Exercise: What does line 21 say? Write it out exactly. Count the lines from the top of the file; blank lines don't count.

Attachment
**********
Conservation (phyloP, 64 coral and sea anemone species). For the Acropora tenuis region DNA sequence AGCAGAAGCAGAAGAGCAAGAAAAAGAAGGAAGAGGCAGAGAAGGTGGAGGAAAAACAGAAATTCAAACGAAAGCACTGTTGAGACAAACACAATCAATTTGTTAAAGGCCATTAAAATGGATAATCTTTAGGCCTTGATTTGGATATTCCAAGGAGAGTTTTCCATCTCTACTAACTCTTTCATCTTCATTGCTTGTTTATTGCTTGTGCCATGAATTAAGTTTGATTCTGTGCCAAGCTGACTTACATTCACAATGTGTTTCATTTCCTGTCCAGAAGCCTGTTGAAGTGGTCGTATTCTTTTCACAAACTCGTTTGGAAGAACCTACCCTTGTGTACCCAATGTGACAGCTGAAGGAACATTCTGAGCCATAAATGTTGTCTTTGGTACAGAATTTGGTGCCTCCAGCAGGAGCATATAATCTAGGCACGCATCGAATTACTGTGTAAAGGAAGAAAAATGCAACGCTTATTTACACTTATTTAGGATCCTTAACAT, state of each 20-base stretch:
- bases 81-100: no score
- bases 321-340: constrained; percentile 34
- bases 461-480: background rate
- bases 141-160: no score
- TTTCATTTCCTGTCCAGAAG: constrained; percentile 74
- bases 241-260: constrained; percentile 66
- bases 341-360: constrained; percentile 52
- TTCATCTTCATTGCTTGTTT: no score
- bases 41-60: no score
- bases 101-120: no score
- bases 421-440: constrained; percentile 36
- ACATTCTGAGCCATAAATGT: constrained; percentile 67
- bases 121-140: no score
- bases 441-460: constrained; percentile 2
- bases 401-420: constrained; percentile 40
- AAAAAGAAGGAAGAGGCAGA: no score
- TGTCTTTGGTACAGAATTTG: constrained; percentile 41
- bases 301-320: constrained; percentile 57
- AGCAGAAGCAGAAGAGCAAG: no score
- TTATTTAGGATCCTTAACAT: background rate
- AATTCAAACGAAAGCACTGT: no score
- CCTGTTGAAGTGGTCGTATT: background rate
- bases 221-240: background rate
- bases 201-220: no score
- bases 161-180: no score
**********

- TTATTTAGGATCCTTAACAT: background rate